Congratulations, it's time to hire a new person to the team! This is always an exciting time as it signifies that you're headed in the right direction. You're doing enough things right and you need to hand certain tasks off to other people.

That's when it hits you – you have to train this new person. Hopefully they know at least the basics of how to run social media campaigns. But when it comes to specific practices, well, that's a different game entirely.
You undoubtedly have a very specific way of doing things and any disruption in that can throw you off your game – and confuse your customers and fans. You'll want to integrate the newbie into your best practices – at the same time, though, you want to give them the creative freedom to find their own patterns.

Develop a Style Guide
Before you begin even the first day of training, write up (or update) a social media style guide. This isn't really a step by step guide so much as defining what your company's "voice" is. Without this simple guide a new representative might head down the right path.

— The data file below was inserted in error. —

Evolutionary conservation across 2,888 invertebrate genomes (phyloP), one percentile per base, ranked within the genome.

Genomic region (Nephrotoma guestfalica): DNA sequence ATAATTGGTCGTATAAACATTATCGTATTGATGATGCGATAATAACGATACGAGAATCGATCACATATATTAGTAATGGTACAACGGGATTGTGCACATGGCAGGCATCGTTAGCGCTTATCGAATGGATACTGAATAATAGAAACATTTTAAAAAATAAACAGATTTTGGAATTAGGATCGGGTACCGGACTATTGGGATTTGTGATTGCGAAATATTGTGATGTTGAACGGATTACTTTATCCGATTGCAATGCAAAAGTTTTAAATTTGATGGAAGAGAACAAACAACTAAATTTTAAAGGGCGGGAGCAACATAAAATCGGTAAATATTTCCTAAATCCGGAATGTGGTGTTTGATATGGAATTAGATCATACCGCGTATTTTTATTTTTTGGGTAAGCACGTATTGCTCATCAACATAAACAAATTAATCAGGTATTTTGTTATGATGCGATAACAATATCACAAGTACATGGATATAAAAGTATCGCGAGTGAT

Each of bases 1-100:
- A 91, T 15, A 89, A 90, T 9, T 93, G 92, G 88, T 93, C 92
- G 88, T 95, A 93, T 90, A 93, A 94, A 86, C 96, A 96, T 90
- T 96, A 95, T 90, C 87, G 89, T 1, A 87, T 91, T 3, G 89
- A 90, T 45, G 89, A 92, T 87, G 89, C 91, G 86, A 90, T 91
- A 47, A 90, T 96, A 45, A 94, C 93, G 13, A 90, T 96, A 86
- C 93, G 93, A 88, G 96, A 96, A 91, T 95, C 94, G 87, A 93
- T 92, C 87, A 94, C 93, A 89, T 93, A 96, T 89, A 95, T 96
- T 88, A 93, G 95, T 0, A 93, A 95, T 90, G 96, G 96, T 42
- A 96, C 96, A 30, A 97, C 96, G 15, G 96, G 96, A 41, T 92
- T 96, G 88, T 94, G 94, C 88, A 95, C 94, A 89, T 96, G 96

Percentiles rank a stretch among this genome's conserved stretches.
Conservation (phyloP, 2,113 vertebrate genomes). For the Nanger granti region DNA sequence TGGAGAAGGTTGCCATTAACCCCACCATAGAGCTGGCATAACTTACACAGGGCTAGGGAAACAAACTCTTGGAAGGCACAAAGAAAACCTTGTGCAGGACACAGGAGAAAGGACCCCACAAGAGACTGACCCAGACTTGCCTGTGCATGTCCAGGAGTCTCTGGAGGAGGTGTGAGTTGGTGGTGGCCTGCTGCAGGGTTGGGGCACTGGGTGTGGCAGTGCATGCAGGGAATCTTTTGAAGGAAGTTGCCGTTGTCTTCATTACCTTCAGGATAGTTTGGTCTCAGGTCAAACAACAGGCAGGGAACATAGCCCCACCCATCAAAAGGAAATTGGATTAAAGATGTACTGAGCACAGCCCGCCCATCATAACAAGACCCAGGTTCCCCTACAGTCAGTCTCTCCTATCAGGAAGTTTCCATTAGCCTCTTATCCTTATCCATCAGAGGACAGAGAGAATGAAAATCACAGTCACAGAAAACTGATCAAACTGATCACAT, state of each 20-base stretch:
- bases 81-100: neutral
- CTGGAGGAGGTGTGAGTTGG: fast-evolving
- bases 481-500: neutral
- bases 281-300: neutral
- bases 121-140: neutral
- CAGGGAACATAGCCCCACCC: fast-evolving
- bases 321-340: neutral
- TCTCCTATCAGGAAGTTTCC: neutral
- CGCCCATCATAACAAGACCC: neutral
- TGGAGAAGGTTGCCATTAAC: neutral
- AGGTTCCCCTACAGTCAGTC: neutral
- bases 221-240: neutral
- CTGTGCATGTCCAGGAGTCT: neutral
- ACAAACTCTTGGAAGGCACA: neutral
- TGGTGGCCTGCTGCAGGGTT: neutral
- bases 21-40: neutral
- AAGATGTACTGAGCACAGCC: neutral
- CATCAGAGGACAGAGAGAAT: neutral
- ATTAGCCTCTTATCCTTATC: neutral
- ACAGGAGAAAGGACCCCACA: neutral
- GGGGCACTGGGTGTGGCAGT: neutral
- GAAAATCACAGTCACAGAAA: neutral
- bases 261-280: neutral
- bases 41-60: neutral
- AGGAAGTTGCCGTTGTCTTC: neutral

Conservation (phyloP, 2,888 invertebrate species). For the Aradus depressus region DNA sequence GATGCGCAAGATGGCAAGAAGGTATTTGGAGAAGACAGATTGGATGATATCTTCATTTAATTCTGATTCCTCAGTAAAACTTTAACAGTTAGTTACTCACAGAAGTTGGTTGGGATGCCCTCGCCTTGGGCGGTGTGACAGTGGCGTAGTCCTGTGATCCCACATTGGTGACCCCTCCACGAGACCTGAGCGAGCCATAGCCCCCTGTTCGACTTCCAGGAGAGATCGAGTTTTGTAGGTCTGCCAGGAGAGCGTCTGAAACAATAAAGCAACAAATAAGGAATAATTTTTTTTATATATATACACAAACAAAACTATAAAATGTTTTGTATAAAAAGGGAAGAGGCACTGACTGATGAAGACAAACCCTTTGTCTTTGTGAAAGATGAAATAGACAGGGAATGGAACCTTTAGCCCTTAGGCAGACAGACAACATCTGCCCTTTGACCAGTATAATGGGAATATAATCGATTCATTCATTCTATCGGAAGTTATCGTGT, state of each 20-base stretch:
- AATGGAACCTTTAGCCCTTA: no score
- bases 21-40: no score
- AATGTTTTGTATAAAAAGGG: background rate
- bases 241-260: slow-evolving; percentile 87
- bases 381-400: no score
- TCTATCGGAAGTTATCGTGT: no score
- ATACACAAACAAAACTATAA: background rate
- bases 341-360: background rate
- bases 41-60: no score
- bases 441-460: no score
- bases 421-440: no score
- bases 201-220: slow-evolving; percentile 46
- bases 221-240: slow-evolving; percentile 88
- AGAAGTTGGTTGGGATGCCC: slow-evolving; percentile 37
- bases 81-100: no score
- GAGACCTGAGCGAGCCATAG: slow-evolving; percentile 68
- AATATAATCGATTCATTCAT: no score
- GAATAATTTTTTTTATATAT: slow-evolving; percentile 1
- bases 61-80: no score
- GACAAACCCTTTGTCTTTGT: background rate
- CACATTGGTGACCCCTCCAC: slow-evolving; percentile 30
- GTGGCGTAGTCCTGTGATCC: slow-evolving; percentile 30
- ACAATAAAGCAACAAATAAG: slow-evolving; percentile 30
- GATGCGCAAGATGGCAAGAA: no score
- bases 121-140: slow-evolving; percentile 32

For example, you're an RTO, the new person may be under the impression they have to stick to a serious tone. However, your company is a little more relaxed and social on various networks. If you have a wide social media presence the new employee may not realize this and keep it solemn even when they don't need to.

A style guide outlines all this for everyone involved. Try to keep your goals in mind: what is the ultimate aim of your social media efforts? Is it to get people talking or get customers to share content? Are you trying to build numbers or send customers from Twitter to Facebook in order to increase presence?

Slowly Decrease Monitoring